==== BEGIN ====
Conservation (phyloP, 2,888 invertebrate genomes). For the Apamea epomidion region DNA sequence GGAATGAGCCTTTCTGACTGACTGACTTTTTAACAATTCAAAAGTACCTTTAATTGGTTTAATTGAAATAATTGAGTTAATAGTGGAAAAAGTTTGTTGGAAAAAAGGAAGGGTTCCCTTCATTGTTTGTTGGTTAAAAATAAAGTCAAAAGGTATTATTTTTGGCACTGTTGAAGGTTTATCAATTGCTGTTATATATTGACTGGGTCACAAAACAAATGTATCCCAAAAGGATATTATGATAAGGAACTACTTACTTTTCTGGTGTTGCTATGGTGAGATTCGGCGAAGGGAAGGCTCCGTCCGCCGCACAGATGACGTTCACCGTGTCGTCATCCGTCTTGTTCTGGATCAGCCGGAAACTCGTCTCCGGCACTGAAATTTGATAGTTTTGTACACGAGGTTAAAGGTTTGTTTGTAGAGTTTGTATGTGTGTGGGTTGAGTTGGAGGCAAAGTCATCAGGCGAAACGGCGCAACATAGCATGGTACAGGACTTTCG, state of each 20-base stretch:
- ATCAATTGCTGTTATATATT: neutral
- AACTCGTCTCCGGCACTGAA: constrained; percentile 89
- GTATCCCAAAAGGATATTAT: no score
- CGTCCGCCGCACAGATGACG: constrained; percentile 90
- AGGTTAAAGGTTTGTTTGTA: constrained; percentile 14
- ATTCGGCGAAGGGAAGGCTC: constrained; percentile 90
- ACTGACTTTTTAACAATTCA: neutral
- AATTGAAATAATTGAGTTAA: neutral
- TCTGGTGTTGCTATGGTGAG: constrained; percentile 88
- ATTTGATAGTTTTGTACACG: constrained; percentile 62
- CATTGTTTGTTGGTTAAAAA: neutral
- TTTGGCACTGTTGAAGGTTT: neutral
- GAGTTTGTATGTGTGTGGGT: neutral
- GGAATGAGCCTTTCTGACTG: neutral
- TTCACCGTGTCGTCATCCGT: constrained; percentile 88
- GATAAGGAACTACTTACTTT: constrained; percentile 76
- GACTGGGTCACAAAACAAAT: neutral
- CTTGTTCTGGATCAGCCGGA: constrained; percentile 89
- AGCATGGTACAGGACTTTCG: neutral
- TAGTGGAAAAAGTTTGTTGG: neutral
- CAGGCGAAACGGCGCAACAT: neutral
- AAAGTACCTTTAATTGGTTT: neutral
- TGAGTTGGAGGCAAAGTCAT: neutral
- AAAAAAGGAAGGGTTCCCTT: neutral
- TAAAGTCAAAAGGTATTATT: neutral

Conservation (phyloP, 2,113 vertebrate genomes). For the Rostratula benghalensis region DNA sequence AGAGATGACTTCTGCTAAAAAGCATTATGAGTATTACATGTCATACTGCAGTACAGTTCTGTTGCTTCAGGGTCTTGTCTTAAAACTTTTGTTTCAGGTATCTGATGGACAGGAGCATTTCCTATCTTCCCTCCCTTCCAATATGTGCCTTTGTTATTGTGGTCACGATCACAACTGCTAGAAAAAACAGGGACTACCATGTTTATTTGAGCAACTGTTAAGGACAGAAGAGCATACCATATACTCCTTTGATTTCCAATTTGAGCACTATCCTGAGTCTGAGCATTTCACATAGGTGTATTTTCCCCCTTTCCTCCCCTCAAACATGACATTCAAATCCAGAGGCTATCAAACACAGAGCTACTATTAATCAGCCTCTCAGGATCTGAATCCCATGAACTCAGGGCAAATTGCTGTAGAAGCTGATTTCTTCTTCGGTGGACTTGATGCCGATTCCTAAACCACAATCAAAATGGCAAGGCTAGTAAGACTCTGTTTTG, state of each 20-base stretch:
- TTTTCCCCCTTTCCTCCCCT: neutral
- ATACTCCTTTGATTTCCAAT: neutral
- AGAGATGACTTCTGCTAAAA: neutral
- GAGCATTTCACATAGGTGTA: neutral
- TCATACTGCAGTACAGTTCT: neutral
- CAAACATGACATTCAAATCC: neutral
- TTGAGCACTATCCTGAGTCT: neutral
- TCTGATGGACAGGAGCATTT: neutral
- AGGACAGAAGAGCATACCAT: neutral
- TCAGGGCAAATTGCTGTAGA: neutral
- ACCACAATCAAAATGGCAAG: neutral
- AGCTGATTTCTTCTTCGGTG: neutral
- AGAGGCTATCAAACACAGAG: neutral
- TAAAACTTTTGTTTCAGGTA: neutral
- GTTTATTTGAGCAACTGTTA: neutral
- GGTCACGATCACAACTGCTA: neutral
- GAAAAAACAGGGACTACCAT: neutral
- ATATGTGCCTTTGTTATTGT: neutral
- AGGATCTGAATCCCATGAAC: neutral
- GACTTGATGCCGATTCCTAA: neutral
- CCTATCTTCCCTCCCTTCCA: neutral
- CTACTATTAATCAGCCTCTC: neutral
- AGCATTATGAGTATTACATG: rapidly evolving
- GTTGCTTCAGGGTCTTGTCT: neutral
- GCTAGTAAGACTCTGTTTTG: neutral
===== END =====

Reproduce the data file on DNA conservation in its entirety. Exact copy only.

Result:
Conservation (phyloP, 2,888 invertebrate genomes). For the Apamea epomidion region DNA sequence GGAATGAGCCTTTCTGACTGACTGACTTTTTAACAATTCAAAAGTACCTTTAATTGGTTTAATTGAAATAATTGAGTTAATAGTGGAAAAAGTTTGTTGGAAAAAAGGAAGGGTTCCCTTCATTGTTTGTTGGTTAAAAATAAAGTCAAAAGGTATTATTTTTGGCACTGTTGAAGGTTTATCAATTGCTGTTATATATTGACTGGGTCACAAAACAAATGTATCCCAAAAGGATATTATGATAAGGAACTACTTACTTTTCTGGTGTTGCTATGGTGAGATTCGGCGAAGGGAAGGCTCCGTCCGCCGCACAGATGACGTTCACCGTGTCGTCATCCGTCTTGTTCTGGATCAGCCGGAAACTCGTCTCCGGCACTGAAATTTGATAGTTTTGTACACGAGGTTAAAGGTTTGTTTGTAGAGTTTGTATGTGTGTGGGTTGAGTTGGAGGCAAAGTCATCAGGCGAAACGGCGCAACATAGCATGGTACAGGACTTTCG, state of each 20-base stretch:
- ATCAATTGCTGTTATATATT: neutral
- AACTCGTCTCCGGCACTGAA: constrained; percentile 89
- GTATCCCAAAAGGATATTAT: no score
- CGTCCGCCGCACAGATGACG: constrained; percentile 90
- AGGTTAAAGGTTTGTTTGTA: constrained; percentile 14
- ATTCGGCGAAGGGAAGGCTC: constrained; percentile 90
- ACTGACTTTTTAACAATTCA: neutral
- AATTGAAATAATTGAGTTAA: neutral
- TCTGGTGTTGCTATGGTGAG: constrained; percentile 88
- ATTTGATAGTTTTGTACACG: constrained; percentile 62
- CATTGTTTGTTGGTTAAAAA: neutral
- TTTGGCACTGTTGAAGGTTT: neutral
- GAGTTTGTATGTGTGTGGGT: neutral
- GGAATGAGCCTTTCTGACTG: neutral
- TTCACCGTGTCGTCATCCGT: constrained; percentile 88
- GATAAGGAACTACTTACTTT: constrained; percentile 76
- GACTGGGTCACAAAACAAAT: neutral
- CTTGTTCTGGATCAGCCGGA: constrained; percentile 89
- AGCATGGTACAGGACTTTCG: neutral
- TAGTGGAAAAAGTTTGTTGG: neutral
- CAGGCGAAACGGCGCAACAT: neutral
- AAAGTACCTTTAATTGGTTT: neutral
- TGAGTTGGAGGCAAAGTCAT: neutral
- AAAAAAGGAAGGGTTCCCTT: neutral
- TAAAGTCAAAAGGTATTATT: neutral

Conservation (phyloP, 2,113 vertebrate genomes). For the Rostratula benghalensis region DNA sequence AGAGATGACTTCTGCTAAAAAGCATTATGAGTATTACATGTCATACTGCAGTACAGTTCTGTTGCTTCAGGGTCTTGTCTTAAAACTTTTGTTTCAGGTATCTGATGGACAGGAGCATTTCCTATCTTCCCTCCCTTCCAATATGTGCCTTTGTTATTGTGGTCACGATCACAACTGCTAGAAAAAACAGGGACTACCATGTTTATTTGAGCAACTGTTAAGGACAGAAGAGCATACCATATACTCCTTTGATTTCCAATTTGAGCACTATCCTGAGTCTGAGCATTTCACATAGGTGTATTTTCCCCCTTTCCTCCCCTCAAACATGACATTCAAATCCAGAGGCTATCAAACACAGAGCTACTATTAATCAGCCTCTCAGGATCTGAATCCCATGAACTCAGGGCAAATTGCTGTAGAAGCTGATTTCTTCTTCGGTGGACTTGATGCCGATTCCTAAACCACAATCAAAATGGCAAGGCTAGTAAGACTCTGTTTTG, state of each 20-base stretch:
- TTTTCCCCCTTTCCTCCCCT: neutral
- ATACTCCTTTGATTTCCAAT: neutral
- AGAGATGACTTCTGCTAAAA: neutral
- GAGCATTTCACATAGGTGTA: neutral
- TCATACTGCAGTACAGTTCT: neutral
- CAAACATGACATTCAAATCC: neutral
- TTGAGCACTATCCTGAGTCT: neutral
- TCTGATGGACAGGAGCATTT: neutral
- AGGACAGAAGAGCATACCAT: neutral
- TCAGGGCAAATTGCTGTAGA: neutral
- ACCACAATCAAAATGGCAAG: neutral
- AGCTGATTTCTTCTTCGGTG: neutral
- AGAGGCTATCAAACACAGAG: neutral
- TAAAACTTTTGTTTCAGGTA: neutral
- GTTTATTTGAGCAACTGTTA: neutral
- GGTCACGATCACAACTGCTA: neutral
- GAAAAAACAGGGACTACCAT: neutral
- ATATGTGCCTTTGTTATTGT: neutral
- AGGATCTGAATCCCATGAAC: neutral
- GACTTGATGCCGATTCCTAA: neutral
- CCTATCTTCCCTCCCTTCCA: neutral
- CTACTATTAATCAGCCTCTC: neutral
- AGCATTATGAGTATTACATG: rapidly evolving
- GTTGCTTCAGGGTCTTGTCT: neutral
- GCTAGTAAGACTCTGTTTTG: neutral